Anime projects on Kickstarter and Indiegogo are nothing new. Even right now, there’s one running to give Skip Beat! an official North American release. The big difference here is scope, as well as explanation. The team on this project in particular seems more like a group of fans/friends looking to pay for the rights and give it the best treatment possible. This lack of outright business savvy shows as the project page isn’t particularly chock full of info either, but at least there’s passion – not to mention they did previously produce a high quality Blu-Ray for Time of Eve. Funimation, on the other hand, is a long established player in the industry which has little to lose and a lot of unneeded money to gain – and should know better. I am not certain whether or not the “Kickstarter gold rush” has hit the anime community before, but this shows that there’s still room for projects to succeed off of an established/loved property and little else.

The fact that one of the biggest names in anime localization is on Kickstarter is worrisome for more than just the fact that they apparently don’t know how to put even basic information on a Kickstarter page. It’s the idea that we may eventually see big name publishers come to Kickstarter under the guise of getting closer to their fans or meeting their needs directly. We should all be able to tell that this is primarily another means of them collecting funding earlier. The video game industry already loves this concept – just look at pre-orders. If companies could secure money from consumers even earlier than the pre-order process (aka: during development) why wouldn’t they go for it? Sure, this is already happening in the case of indie games getting crowdfunded and on Early Access, but generally the biggest companies aren’t direct participants.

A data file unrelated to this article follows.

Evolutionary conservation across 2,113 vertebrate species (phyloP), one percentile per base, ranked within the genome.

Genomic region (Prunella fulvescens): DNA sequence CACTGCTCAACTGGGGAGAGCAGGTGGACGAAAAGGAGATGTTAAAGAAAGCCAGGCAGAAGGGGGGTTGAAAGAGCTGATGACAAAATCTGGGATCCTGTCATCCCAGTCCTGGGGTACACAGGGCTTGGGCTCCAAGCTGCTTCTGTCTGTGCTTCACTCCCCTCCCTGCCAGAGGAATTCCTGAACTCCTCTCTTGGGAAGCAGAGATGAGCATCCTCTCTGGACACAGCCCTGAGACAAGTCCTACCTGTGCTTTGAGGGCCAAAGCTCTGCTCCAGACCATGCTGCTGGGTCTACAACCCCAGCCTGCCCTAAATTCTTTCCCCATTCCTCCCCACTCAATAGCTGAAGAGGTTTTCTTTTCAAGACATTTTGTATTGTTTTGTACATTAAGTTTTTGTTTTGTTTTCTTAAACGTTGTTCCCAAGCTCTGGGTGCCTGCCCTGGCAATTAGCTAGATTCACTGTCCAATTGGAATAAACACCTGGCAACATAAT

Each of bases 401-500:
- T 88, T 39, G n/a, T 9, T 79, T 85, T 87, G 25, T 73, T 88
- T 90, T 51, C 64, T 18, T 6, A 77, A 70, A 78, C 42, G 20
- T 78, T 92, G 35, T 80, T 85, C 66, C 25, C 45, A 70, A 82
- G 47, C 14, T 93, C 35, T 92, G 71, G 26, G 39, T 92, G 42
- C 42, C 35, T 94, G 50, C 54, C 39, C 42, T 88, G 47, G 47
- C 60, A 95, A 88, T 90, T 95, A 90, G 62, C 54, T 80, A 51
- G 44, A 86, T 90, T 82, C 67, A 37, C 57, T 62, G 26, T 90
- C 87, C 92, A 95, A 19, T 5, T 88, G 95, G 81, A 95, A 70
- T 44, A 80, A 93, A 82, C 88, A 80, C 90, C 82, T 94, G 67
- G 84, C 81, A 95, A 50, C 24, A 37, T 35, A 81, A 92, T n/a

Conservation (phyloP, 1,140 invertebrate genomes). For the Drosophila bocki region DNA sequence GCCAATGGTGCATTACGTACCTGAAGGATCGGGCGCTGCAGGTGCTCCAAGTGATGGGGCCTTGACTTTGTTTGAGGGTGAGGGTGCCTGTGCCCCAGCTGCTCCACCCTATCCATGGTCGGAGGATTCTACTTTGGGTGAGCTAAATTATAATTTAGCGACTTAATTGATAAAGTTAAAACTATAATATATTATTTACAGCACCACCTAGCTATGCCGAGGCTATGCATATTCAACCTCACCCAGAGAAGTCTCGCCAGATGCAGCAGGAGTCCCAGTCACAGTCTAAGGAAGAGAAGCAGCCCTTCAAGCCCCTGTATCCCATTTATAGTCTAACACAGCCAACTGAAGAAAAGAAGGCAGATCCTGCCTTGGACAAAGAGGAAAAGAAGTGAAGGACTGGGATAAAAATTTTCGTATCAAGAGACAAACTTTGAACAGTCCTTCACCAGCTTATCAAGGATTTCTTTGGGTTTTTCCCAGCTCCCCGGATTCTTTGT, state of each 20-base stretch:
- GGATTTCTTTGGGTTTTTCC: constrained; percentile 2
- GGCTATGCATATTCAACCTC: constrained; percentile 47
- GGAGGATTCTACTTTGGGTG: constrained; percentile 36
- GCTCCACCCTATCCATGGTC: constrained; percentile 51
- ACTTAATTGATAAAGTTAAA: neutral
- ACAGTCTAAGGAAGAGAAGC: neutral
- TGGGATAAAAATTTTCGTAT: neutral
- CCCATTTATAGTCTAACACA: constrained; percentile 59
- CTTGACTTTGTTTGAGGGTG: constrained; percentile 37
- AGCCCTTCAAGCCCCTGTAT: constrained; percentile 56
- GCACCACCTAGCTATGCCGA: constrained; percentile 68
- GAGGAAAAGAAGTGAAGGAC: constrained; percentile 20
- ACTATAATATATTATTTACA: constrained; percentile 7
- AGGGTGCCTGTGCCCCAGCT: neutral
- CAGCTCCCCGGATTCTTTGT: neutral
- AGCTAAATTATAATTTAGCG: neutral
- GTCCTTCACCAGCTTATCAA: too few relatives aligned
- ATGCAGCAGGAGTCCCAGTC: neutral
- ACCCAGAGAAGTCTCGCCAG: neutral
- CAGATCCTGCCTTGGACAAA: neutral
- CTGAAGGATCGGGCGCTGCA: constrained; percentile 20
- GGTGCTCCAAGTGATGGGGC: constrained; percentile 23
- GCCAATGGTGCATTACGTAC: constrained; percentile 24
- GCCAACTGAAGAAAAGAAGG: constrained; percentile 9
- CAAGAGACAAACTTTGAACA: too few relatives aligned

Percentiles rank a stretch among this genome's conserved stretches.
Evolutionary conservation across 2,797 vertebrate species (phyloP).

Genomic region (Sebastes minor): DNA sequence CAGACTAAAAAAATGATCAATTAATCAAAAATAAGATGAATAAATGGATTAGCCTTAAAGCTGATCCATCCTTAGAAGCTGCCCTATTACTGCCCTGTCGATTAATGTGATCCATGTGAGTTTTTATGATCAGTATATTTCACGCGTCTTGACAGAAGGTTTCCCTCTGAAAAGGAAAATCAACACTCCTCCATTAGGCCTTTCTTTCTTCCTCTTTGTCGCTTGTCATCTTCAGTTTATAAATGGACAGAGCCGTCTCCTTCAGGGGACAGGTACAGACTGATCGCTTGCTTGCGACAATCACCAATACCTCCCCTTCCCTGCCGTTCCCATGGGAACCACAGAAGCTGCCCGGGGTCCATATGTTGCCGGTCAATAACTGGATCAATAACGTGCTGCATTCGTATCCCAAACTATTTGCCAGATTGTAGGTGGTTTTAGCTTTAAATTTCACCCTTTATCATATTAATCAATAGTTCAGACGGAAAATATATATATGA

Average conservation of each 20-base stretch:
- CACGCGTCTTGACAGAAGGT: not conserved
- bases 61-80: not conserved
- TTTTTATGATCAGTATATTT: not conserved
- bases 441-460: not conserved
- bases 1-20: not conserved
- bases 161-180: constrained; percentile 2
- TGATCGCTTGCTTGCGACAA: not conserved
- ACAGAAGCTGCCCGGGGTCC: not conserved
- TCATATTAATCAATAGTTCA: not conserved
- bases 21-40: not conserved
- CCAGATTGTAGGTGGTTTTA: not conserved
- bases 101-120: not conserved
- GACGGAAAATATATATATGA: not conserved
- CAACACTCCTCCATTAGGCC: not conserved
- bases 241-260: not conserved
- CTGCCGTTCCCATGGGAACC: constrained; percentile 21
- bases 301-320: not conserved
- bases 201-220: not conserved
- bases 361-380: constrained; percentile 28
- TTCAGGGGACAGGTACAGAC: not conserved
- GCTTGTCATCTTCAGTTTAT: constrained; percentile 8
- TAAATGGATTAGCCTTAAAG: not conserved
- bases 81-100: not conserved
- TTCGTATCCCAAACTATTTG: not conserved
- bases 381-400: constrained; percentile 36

Could we ever see Activision, EA, or Blizzard come to Kickstarter? I certainly hope not, but wonder if we may see that down the road in a few years. There are already established (if small) companies doing as much, such as Harmonix with their second crowdfunding campaign. I hope that we don’t ever see this come to pass because it would be just another means of getting consumer cash when it isn’t even required. “Gauging interest” is hardly an excuse, anyway. Don’t you think that large companies have a whole lot of analytics on their customer base and conduct interest surveys regularly? They do. Funimation should already be aware whether or not there is interest enough for a full re-dub of The Vision of Escaflowne. Apparently they already know there’s enough love for the show to produce a Blu-Ray release regardless. Anything else beyond that, though, just seems like a smokescreen to hide their true intentions.

Perhaps this worry is for naught and that we will never see a monolithic gaming publisher take their next project to Kickstarter. I just find it hard to completely dispose of the possibility given that it is now occurring in other industry segments. We’ll just need to keep an eye on the service and see what happens. Luckily, I have a feeling that gamers would most certainly not welcome a publisher like Activision with open arms onto Kickstarter.

About the Author

Marcus Estrada

Marcus is a fellow with a love for video games, horror, and Japanese food. When he’s not writing about games for a multitude of sites, he’s usually still playing one. Writing about video games is something he hopes to continue doing for many years to come.